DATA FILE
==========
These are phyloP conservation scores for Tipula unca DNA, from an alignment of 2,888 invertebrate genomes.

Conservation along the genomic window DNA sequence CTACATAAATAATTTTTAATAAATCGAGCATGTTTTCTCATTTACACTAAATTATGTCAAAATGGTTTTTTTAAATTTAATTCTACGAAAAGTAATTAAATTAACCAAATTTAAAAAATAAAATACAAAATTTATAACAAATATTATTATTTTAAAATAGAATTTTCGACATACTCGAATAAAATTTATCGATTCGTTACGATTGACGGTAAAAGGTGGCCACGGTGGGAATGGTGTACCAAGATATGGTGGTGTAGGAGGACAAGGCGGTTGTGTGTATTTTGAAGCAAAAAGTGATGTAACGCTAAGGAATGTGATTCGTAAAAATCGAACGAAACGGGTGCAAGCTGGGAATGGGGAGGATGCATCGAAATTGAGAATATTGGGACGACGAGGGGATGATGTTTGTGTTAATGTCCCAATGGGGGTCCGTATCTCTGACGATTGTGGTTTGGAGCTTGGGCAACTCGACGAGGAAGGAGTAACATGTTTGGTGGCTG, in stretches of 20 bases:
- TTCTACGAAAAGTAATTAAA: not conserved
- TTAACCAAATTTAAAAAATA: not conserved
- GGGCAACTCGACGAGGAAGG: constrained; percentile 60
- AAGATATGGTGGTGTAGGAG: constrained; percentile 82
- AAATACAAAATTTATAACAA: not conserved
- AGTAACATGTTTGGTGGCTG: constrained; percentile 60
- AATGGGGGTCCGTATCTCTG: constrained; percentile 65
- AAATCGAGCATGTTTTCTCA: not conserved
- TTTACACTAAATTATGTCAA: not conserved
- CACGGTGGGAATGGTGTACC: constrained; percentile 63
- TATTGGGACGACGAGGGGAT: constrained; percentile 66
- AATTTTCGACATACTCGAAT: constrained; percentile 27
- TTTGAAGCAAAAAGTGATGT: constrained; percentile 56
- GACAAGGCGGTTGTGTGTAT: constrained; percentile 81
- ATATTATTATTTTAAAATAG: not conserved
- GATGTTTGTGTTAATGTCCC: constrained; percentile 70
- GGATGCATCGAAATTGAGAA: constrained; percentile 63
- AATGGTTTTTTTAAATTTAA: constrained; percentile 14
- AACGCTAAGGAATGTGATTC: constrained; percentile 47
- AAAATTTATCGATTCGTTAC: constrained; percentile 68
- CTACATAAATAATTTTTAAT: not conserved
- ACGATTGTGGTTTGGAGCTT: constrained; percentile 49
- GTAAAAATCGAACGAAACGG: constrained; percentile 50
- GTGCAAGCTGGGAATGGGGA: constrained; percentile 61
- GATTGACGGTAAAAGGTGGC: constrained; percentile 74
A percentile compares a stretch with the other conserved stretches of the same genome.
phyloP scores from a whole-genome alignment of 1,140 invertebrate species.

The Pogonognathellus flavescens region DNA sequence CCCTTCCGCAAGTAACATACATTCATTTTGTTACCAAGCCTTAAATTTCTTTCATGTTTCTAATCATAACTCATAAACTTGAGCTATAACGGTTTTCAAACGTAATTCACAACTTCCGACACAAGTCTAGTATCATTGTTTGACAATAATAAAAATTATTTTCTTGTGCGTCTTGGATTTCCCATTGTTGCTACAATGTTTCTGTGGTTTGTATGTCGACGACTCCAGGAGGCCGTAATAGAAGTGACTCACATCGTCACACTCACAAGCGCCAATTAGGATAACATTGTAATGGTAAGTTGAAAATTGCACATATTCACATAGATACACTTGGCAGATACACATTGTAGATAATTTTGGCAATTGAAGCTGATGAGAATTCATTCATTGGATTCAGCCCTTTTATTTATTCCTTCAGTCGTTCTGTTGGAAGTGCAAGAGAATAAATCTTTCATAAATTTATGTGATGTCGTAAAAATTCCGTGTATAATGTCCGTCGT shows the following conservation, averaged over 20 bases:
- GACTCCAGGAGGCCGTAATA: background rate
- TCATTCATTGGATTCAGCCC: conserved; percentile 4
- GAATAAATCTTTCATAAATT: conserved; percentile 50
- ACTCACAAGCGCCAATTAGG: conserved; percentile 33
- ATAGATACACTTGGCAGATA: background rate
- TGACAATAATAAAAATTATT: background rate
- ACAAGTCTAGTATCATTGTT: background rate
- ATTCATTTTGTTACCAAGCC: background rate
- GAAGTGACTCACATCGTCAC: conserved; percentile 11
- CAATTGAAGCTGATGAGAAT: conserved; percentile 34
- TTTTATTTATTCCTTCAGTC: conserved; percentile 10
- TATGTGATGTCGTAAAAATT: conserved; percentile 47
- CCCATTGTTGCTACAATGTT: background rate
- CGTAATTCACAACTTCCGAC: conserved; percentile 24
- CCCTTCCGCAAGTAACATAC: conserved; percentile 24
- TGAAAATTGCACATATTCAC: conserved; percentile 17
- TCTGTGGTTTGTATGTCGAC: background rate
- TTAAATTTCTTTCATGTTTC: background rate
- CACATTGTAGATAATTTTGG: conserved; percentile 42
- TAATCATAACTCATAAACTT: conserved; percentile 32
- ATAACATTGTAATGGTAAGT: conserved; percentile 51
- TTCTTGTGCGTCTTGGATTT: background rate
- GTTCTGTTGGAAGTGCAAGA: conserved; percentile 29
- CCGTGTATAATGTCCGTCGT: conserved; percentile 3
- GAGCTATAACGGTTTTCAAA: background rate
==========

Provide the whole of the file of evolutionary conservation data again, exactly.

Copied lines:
These are phyloP conservation scores for Tipula unca DNA, from an alignment of 2,888 invertebrate genomes.

Conservation along the genomic window DNA sequence CTACATAAATAATTTTTAATAAATCGAGCATGTTTTCTCATTTACACTAAATTATGTCAAAATGGTTTTTTTAAATTTAATTCTACGAAAAGTAATTAAATTAACCAAATTTAAAAAATAAAATACAAAATTTATAACAAATATTATTATTTTAAAATAGAATTTTCGACATACTCGAATAAAATTTATCGATTCGTTACGATTGACGGTAAAAGGTGGCCACGGTGGGAATGGTGTACCAAGATATGGTGGTGTAGGAGGACAAGGCGGTTGTGTGTATTTTGAAGCAAAAAGTGATGTAACGCTAAGGAATGTGATTCGTAAAAATCGAACGAAACGGGTGCAAGCTGGGAATGGGGAGGATGCATCGAAATTGAGAATATTGGGACGACGAGGGGATGATGTTTGTGTTAATGTCCCAATGGGGGTCCGTATCTCTGACGATTGTGGTTTGGAGCTTGGGCAACTCGACGAGGAAGGAGTAACATGTTTGGTGGCTG, in stretches of 20 bases:
- TTCTACGAAAAGTAATTAAA: not conserved
- TTAACCAAATTTAAAAAATA: not conserved
- GGGCAACTCGACGAGGAAGG: constrained; percentile 60
- AAGATATGGTGGTGTAGGAG: constrained; percentile 82
- AAATACAAAATTTATAACAA: not conserved
- AGTAACATGTTTGGTGGCTG: constrained; percentile 60
- AATGGGGGTCCGTATCTCTG: constrained; percentile 65
- AAATCGAGCATGTTTTCTCA: not conserved
- TTTACACTAAATTATGTCAA: not conserved
- CACGGTGGGAATGGTGTACC: constrained; percentile 63
- TATTGGGACGACGAGGGGAT: constrained; percentile 66
- AATTTTCGACATACTCGAAT: constrained; percentile 27
- TTTGAAGCAAAAAGTGATGT: constrained; percentile 56
- GACAAGGCGGTTGTGTGTAT: constrained; percentile 81
- ATATTATTATTTTAAAATAG: not conserved
- GATGTTTGTGTTAATGTCCC: constrained; percentile 70
- GGATGCATCGAAATTGAGAA: constrained; percentile 63
- AATGGTTTTTTTAAATTTAA: constrained; percentile 14
- AACGCTAAGGAATGTGATTC: constrained; percentile 47
- AAAATTTATCGATTCGTTAC: constrained; percentile 68
- CTACATAAATAATTTTTAAT: not conserved
- ACGATTGTGGTTTGGAGCTT: constrained; percentile 49
- GTAAAAATCGAACGAAACGG: constrained; percentile 50
- GTGCAAGCTGGGAATGGGGA: constrained; percentile 61
- GATTGACGGTAAAAGGTGGC: constrained; percentile 74
A percentile compares a stretch with the other conserved stretches of the same genome.
phyloP scores from a whole-genome alignment of 1,140 invertebrate species.

The Pogonognathellus flavescens region DNA sequence CCCTTCCGCAAGTAACATACATTCATTTTGTTACCAAGCCTTAAATTTCTTTCATGTTTCTAATCATAACTCATAAACTTGAGCTATAACGGTTTTCAAACGTAATTCACAACTTCCGACACAAGTCTAGTATCATTGTTTGACAATAATAAAAATTATTTTCTTGTGCGTCTTGGATTTCCCATTGTTGCTACAATGTTTCTGTGGTTTGTATGTCGACGACTCCAGGAGGCCGTAATAGAAGTGACTCACATCGTCACACTCACAAGCGCCAATTAGGATAACATTGTAATGGTAAGTTGAAAATTGCACATATTCACATAGATACACTTGGCAGATACACATTGTAGATAATTTTGGCAATTGAAGCTGATGAGAATTCATTCATTGGATTCAGCCCTTTTATTTATTCCTTCAGTCGTTCTGTTGGAAGTGCAAGAGAATAAATCTTTCATAAATTTATGTGATGTCGTAAAAATTCCGTGTATAATGTCCGTCGT shows the following conservation, averaged over 20 bases:
- GACTCCAGGAGGCCGTAATA: background rate
- TCATTCATTGGATTCAGCCC: conserved; percentile 4
- GAATAAATCTTTCATAAATT: conserved; percentile 50
- ACTCACAAGCGCCAATTAGG: conserved; percentile 33
- ATAGATACACTTGGCAGATA: background rate
- TGACAATAATAAAAATTATT: background rate
- ACAAGTCTAGTATCATTGTT: background rate
- ATTCATTTTGTTACCAAGCC: background rate
- GAAGTGACTCACATCGTCAC: conserved; percentile 11
- CAATTGAAGCTGATGAGAAT: conserved; percentile 34
- TTTTATTTATTCCTTCAGTC: conserved; percentile 10
- TATGTGATGTCGTAAAAATT: conserved; percentile 47
- CCCATTGTTGCTACAATGTT: background rate
- CGTAATTCACAACTTCCGAC: conserved; percentile 24
- CCCTTCCGCAAGTAACATAC: conserved; percentile 24
- TGAAAATTGCACATATTCAC: conserved; percentile 17
- TCTGTGGTTTGTATGTCGAC: background rate
- TTAAATTTCTTTCATGTTTC: background rate
- CACATTGTAGATAATTTTGG: conserved; percentile 42
- TAATCATAACTCATAAACTT: conserved; percentile 32
- ATAACATTGTAATGGTAAGT: conserved; percentile 51
- TTCTTGTGCGTCTTGGATTT: background rate
- GTTCTGTTGGAAGTGCAAGA: conserved; percentile 29
- CCGTGTATAATGTCCGTCGT: conserved; percentile 3
- GAGCTATAACGGTTTTCAAA: background rate